Gardening Basics for Optimal Productivity Part 2

Optimal productivity requires a solid understanding of the basics. Topics covered include: garden organization, seedling care, transplanting, fertility, season extension, crop selection and crop sequencing. In 2016 thru 2017 our garden yielded 15623 pounds of produce on a 30 ft x 130 ft plot. Steve Walach teaches organic gardening to middle schoolers and master gardeners. Steve Walach: Has been improving the productivity of large school gardens for more than 18 years.

Urban Farm Design & Permitting

Farming in the city takes more than good growing conditions and techniques. Urban farms are subject to regulatory and community pressures that require a higher level of design and planning than their rural counterparts. With examples from around the Northeast, this workshop will provide an overview of urban farm design and permitting. Keith Zaltzberg: Founding principal of Regenerative Design Group and a perennial plant fanatic.

Digging Deeper: Nutrient Balancing of the Soil Food Web

This presentation will discuss basic processes that effect nutrient availability, such as nitrogen and phosphorus cycling. Learn about ideal nutrient ratios to improve plant uptake, the concept of the most limiting nutrient, and leave with best management practices to increase nutrient availability and steps to take to create a more robust soil food web. Janel Martin: Life-long gardener, B.S. in Sustainable Agriculture and Food Systems, M.S. in Agricultural Science.

An Ancient Diet for Modern Times

Food is our most powerful medicine. The Tetzkatlipoka Tradition in Mexico has analyzed the effects of nutrition on individuals and communities for the past 9,000 years. They developed a practical system of daily nutrition for optimum health that includes specific proportions of seeds, roots, vegetables, mushrooms, fruit, and animal products. Michelle Tlatzolkalli Babione Has studied the Tetzkatlipoka indigenous medicine system in Mexico for 15 years.

A New Label For the Organic Movement

As the National Organic Program sinks into a mire of weak enforcement and standards, organic farmers have begun an effort to create a new organic label. We will look into the failures of the USDA program, and the possibilities of a label to represent Real Organic. Dave Chapman: Vermont farmer who has been active in efforts to protect organic.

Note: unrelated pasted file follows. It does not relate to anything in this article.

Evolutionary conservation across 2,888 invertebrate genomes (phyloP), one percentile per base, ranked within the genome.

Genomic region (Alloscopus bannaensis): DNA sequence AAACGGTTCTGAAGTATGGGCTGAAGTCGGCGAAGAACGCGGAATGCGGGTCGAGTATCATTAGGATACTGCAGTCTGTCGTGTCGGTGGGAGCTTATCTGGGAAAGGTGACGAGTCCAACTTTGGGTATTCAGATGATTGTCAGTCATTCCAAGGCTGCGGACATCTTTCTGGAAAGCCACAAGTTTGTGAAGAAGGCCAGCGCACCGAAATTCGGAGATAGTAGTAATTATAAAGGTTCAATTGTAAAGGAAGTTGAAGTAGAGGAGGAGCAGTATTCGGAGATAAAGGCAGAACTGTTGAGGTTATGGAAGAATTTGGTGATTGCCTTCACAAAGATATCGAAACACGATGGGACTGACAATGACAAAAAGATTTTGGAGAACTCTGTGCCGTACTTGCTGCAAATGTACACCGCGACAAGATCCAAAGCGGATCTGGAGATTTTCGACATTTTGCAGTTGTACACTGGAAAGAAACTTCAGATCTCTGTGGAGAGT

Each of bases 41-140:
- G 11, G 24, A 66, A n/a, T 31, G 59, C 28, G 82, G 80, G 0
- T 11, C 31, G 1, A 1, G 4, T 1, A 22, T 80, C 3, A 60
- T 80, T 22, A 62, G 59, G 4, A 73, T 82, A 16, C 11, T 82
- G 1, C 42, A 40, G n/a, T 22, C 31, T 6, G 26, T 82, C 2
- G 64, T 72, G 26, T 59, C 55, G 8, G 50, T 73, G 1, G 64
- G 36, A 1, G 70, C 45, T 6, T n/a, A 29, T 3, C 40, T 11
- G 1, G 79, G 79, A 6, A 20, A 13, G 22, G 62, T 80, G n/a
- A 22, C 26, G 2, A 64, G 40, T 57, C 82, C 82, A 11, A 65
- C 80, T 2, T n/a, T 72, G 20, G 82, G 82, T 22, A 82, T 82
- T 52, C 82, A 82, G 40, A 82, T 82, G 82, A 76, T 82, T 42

Seed Stories

Behind every seed there lies a story. Some stories lie buried like the seed in the earth. Others come to light like the plant that emerges from the germinated seed. This workshop will explore the miracle and wonder of seed and their stories. Lia Babitch: Trained in biodynamic vegetable, flower, herb and seed growing, works at Turtle Tree Seed. Ian Robb: Has worked in biodynamic agriculture for the last 45 years, works at Turtle Tree Seed.

Seed & Grow NOFA’s Social Justice Committee

Help build the shared society we design based on agroecological principles. Bring your vital voice to form a food justice presence in our state chapters & locally, aligning our social justice values with NOFA coalition partners like the US Food Sovereignty Alliance, the Domestic Fair Trade Association, & the Agricultural Justice Project Delight in Diversity! Louis Battalen: Homesteads in western MA and is the northeast organizer for the Agricultural Justice Project.

Working Two Jobs: Cover Crops For Animal Feed

Many backyard gardeners and large-scale farmers alike manage soil, crops, and animals. This workshop will show you how to manage your cover crop for use as feed for chickens to beef and everything in between. Management for both small and large growers will be addressed. Sam Corcoran: UMass graduate student studying cover crops, nutrient management in dairy systems, and sustainable agriculture.

Feeding People Year-Round: Season Extension at Freedom Food Farm

This workshop will cover the different strategies we employ at Freedom Food Farm to keep feeding people all year round. We will discuss the equipment, infrastructure, and regulations involved in offering root crops, greens, grains, beans, and canned and fermented foods after the summer’s abundance is over. Chuck Currie: Runs Freedom Food Farm, a 90 acre diversified farm in Raynham, MA.

A Legacy of Food Security: History of Food Co-ops in the Northeast

Join us for a conversation of how food co-ops foster and support farmers and food security. Hear stories of how food co-ops in the Northeast have used economic organizing for a lasting impact on our food system and economy, laying the groundwork for the organic, natural foods, and local movements. Bonnie Hudspeth: Membership Programs Manager, Neighboring Food Co-op Association. Suzette Snow-Cobb: Sourcing Coordinator, Neighboring Food Co-op Association.

Grain Production on a Diversified Vegetable Farm

Learn how small scale grain production at Alprilla Farm contributes to our crop rotation, soil health, annual work-flow, cash flow and marketing. We will discuss the agronomy of small grains, corn and beans, as well as equipment appropriate to various scales and marketing strategies for these niche local products. Noah Kellerman: Raises vegetables, grain and grass-fed beef at Alprilla Farm with his partner Sophie.

Kaitiakitanga: The Maori Concept of ‘Guardianship’ in Regenerative Agriculture

Kaitiaki Farm is an exemplar permaculture farm outside Whanganui, New Zealand. The worn out former horse property prone to erosion and slips is being transformed into a resilient, productive organic farm offering high quality food to the local community and world-class education programs. The work is guided by the Maori concept of ‘guardianship’ – Kaitiakitanga. Nelson Lebo: Organic farmer, eco-design consultant, educator and surfer. Dani Lebo: Keen educator, mum and budding cheese maker.

The 4th Phase of Water